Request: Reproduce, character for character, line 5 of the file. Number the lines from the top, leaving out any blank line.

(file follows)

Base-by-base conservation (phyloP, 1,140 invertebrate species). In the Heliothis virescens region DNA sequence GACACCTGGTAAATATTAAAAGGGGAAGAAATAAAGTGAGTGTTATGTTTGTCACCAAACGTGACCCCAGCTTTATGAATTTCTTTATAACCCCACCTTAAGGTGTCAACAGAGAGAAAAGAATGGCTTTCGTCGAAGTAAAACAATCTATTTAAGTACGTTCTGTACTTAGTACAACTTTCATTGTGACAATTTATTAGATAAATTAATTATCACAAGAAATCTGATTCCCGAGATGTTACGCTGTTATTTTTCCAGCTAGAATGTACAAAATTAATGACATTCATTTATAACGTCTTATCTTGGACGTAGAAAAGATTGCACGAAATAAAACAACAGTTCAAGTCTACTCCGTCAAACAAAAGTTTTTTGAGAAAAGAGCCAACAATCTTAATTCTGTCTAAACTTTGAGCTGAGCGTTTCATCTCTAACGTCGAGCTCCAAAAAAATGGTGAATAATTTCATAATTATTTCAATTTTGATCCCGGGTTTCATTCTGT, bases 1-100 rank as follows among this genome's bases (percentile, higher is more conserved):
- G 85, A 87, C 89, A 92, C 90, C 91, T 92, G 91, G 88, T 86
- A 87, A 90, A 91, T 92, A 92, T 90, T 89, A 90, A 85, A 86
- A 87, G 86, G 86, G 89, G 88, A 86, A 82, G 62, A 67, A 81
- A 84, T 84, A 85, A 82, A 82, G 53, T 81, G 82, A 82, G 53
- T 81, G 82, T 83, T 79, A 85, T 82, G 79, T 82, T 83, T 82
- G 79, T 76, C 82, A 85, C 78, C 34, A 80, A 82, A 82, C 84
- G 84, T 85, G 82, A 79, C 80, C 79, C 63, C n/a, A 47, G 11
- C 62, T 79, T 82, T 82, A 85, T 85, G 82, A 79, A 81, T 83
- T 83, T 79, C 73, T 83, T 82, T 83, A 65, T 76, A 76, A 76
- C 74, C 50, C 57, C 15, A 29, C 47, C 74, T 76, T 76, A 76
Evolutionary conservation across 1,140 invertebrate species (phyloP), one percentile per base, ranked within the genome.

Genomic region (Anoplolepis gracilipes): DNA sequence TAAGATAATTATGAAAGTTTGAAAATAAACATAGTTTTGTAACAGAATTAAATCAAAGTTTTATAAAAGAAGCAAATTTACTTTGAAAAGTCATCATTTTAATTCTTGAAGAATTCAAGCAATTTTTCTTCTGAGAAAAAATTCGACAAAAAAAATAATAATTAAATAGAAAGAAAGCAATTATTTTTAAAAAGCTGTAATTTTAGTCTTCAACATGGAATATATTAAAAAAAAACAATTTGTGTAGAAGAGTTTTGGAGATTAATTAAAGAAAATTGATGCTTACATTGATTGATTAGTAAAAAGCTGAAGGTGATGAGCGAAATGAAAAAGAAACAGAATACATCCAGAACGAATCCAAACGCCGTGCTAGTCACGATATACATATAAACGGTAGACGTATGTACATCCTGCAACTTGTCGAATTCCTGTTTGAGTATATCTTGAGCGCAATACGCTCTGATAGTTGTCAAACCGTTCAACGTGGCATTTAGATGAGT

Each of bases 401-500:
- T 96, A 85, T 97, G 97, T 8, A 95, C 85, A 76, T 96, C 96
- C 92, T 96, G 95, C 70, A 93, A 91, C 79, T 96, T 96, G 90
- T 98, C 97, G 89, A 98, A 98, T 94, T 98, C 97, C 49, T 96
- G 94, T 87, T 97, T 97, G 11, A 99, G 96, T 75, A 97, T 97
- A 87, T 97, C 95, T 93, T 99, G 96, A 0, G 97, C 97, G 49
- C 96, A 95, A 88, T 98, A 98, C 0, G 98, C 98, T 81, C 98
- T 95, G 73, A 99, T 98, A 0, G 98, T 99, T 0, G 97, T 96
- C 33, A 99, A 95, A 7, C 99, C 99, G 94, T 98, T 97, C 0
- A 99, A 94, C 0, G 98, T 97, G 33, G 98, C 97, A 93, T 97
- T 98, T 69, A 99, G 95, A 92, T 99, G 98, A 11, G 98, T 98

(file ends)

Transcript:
- A 84, T 84, A 85, A 82, A 82, G 53, T 81, G 82, A 82, G 53